In a recent GAO review of three agencies’ use of bridge contracts, the agencies in question had “limited or no insight into their use of bridge contracts.”
According to a recent GAO report, a lack of effective guidance for the use of bridge contracts contributed to potential misuse–such as several so-called “bridge” contracts that were longer than three years in duration.
Large prime contractors operating under individual subcontracting plans would receive credit for small businesses performing at any subcontracting tier, according to a proposed rule issued yesterday by the SBA.
The proposed rule also requires large primes to assign a NAICS code and size standard to “solicitations” for subcontracts–a notion that may come as a surprise to prime contractors, many of whom do not typically issue formal subcontract solicitations.
GAO lacks jurisdiction to decide a protest relating to a solicitation under which the government will receive de minimis value.
De minimis is a fancy Latin term meaning, essentially, “not much.” In one recent bid protest decision, GAO held that it lacked jurisdiction to consider a protester’s challenge to the terms of a solicitation because the solicitation called for the contractor to purchase scrap metal from the government, not the other way around.
In 1910, William Howard Taft lived in the White House, the Chicago Cubs were just two years removed from back-to-back World Series titles, and Arizona had yet to be admitted to the Union. That summer, Congress passed the Buy Indian Act, a statute authorizing a special federal contracting program for Indian-owned businesses.
Since then, it has been mostly downhill. It took the Bureau of Indian Affairs (BIA) 103 years to issue regulations implementing the Act’s contracting preferences. Now that the regulations are finally in place, the Buy Indian Act program is suffering from lack of effective oversight and implementation. In fact, a recent GAO report found that the BIA and the Indian Health Service could not even clearly articulate whether Buy Indian Act set-aside contracts take priority over other set-asides.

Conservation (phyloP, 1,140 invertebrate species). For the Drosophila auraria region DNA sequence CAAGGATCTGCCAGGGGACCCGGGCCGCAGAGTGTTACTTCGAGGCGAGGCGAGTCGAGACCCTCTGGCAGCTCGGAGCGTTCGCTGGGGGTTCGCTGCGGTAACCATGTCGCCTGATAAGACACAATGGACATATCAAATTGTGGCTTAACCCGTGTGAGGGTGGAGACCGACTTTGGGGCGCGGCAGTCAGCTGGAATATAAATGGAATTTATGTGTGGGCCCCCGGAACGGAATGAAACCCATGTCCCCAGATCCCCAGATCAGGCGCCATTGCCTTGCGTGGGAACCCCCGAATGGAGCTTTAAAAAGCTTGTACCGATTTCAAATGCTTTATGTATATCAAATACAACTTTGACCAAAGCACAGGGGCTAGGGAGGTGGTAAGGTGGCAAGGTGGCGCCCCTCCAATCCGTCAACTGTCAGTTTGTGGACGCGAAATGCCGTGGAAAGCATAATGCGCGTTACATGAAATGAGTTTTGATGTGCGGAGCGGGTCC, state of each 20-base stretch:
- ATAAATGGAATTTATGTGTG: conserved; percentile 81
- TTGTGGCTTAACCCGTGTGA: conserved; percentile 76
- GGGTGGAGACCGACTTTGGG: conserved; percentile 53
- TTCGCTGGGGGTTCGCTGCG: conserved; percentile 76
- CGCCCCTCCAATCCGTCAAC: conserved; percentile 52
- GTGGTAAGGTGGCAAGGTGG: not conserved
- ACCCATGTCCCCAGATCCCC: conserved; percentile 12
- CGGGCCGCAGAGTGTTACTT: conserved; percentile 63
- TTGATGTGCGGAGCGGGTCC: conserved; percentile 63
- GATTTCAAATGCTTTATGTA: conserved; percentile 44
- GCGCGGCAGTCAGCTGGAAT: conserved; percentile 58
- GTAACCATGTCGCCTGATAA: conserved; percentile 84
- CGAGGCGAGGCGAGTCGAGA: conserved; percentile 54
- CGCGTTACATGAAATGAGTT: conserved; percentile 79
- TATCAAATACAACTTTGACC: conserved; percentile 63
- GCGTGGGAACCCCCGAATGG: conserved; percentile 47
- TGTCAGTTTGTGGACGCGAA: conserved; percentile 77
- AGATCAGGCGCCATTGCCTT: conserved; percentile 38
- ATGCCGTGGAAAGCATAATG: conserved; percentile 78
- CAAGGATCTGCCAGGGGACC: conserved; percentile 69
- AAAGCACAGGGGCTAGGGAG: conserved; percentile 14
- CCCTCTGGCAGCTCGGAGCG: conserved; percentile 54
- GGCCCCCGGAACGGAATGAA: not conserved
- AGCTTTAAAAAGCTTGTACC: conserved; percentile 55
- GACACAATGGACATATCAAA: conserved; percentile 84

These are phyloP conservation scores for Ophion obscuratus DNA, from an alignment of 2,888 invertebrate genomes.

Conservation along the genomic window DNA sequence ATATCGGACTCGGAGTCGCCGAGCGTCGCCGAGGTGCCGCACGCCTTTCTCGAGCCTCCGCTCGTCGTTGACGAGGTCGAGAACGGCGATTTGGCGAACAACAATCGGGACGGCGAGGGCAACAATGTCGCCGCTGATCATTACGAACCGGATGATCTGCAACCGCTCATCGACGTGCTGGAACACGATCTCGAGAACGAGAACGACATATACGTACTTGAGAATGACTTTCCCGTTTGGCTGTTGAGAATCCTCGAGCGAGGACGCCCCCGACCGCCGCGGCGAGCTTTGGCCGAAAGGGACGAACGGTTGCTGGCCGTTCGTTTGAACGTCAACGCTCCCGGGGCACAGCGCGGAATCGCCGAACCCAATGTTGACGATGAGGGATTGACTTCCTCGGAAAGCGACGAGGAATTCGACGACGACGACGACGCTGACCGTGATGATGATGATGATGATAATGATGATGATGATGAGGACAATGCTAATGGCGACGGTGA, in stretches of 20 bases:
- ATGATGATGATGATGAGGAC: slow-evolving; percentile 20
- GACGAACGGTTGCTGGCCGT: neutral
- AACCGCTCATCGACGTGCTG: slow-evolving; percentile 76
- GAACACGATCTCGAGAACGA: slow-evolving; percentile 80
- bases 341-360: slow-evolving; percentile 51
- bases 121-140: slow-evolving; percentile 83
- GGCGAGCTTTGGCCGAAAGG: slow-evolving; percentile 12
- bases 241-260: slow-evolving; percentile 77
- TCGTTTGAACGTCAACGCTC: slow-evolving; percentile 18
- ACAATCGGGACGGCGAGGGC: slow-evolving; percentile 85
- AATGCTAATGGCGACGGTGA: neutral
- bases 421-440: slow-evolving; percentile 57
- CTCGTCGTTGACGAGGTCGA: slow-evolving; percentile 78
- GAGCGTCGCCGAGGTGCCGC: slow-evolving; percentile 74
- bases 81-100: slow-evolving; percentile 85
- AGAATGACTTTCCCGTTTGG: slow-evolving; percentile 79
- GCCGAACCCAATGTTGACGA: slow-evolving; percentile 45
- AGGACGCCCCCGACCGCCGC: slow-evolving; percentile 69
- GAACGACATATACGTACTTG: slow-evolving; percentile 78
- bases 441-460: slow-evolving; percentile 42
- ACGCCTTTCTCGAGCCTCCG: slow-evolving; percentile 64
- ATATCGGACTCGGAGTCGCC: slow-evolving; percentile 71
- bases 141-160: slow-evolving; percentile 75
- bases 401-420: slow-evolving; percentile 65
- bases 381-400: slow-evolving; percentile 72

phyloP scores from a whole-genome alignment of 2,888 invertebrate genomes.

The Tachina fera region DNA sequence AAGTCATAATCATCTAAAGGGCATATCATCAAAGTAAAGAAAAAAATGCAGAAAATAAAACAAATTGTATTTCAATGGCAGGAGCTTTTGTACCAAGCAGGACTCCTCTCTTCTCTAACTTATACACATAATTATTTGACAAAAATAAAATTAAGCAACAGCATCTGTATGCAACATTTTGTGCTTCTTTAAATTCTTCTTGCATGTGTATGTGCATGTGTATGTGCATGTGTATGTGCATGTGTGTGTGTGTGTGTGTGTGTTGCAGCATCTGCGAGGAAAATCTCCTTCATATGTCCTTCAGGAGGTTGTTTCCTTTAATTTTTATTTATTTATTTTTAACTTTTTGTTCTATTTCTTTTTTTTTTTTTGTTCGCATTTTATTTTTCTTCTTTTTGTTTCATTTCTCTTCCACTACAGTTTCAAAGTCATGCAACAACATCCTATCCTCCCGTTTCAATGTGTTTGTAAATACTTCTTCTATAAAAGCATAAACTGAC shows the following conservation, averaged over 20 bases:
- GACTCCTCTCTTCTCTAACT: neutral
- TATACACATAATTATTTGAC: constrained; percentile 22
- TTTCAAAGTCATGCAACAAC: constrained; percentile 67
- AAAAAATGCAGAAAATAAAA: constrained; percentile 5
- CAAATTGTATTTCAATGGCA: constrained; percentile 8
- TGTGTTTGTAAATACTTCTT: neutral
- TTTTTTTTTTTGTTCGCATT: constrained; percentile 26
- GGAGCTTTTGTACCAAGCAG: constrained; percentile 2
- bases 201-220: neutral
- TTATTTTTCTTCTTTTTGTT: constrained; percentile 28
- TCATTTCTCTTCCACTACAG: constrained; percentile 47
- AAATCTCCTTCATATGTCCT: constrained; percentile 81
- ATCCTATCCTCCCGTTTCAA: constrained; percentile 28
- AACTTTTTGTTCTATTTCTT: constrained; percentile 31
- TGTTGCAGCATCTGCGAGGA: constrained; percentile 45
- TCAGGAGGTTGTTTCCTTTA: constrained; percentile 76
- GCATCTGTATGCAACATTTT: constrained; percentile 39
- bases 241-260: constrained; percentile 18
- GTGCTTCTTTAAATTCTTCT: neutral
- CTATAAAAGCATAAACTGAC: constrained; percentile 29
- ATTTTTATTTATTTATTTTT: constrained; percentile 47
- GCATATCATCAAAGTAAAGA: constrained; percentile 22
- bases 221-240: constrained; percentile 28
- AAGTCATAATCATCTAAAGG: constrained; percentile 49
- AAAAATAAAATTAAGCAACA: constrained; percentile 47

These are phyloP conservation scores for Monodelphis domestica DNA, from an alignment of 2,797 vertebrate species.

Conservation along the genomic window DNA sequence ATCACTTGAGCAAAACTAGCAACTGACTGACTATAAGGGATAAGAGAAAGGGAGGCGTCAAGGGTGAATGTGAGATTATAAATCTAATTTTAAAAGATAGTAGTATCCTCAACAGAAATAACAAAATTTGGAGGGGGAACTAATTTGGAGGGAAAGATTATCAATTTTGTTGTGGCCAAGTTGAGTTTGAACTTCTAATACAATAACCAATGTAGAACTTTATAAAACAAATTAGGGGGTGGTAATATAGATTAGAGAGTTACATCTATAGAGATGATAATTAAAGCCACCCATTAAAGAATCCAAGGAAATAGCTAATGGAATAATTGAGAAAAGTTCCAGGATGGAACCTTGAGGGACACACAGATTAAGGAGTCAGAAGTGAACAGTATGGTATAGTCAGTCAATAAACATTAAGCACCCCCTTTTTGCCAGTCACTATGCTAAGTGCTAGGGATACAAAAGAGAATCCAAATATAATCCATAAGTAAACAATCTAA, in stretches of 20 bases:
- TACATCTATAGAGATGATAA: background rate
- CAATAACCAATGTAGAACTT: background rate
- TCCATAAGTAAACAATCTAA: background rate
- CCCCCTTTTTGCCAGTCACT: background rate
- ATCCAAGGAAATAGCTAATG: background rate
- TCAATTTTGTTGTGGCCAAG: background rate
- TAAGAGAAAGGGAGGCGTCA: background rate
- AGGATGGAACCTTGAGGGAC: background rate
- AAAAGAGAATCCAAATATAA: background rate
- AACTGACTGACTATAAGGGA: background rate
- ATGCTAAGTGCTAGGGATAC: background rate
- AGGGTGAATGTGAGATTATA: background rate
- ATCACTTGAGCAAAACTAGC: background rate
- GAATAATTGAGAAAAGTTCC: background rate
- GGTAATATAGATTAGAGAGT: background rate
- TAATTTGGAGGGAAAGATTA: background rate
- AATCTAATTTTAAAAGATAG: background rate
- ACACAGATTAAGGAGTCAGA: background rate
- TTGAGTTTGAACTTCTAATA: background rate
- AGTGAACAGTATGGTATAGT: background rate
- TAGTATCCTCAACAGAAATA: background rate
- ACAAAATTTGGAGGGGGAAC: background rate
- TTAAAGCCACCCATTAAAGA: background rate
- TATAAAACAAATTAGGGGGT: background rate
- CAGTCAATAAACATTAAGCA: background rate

If the Buy Indian Act is ever to live up to its potential, significant changes are needed.
The implementation of the Buy Indian Act set-aside program suffers from inconsistencies and uncertainties–including the fundamental question of whether Buy Indian Act set-asides are to be prioritized over other set-aside contracts.
In a recent report on the Buy Indian Act, the GAO uncovered a disturbing lack of effective oversight and implementation, and made several recommendations to enable the government to maximize the effectiveness of the Buy Indian Act.
The simplified acquisition threshold would increase to $500,000 under the version of the 2016 National Defense Authorization Act currently before the U.S. House of Representatives.
If the House proposal ultimately becomes law, the simplified acquisition threshold would more than triple from its current $150,00 level. Such a dramatic increase in the simplified acquisition threshold could affect nearly all federal contractors–especially small businesses.
Many small contractors (and the SBA) were surprised when the Court of Federal Claims held last year that the non-manufacturer rule applies any time the government buys manufactured products–regardless of the NAICS code assigned to the procurement.
Now the U.S. House of Representatives is proposing to fix the confusion caused by the Court’s decision. The House version of the 2016 National Defense Authorization Act would amend the Small Business Act to specify that the non-manufacturer rule applies only to contracts for supplies.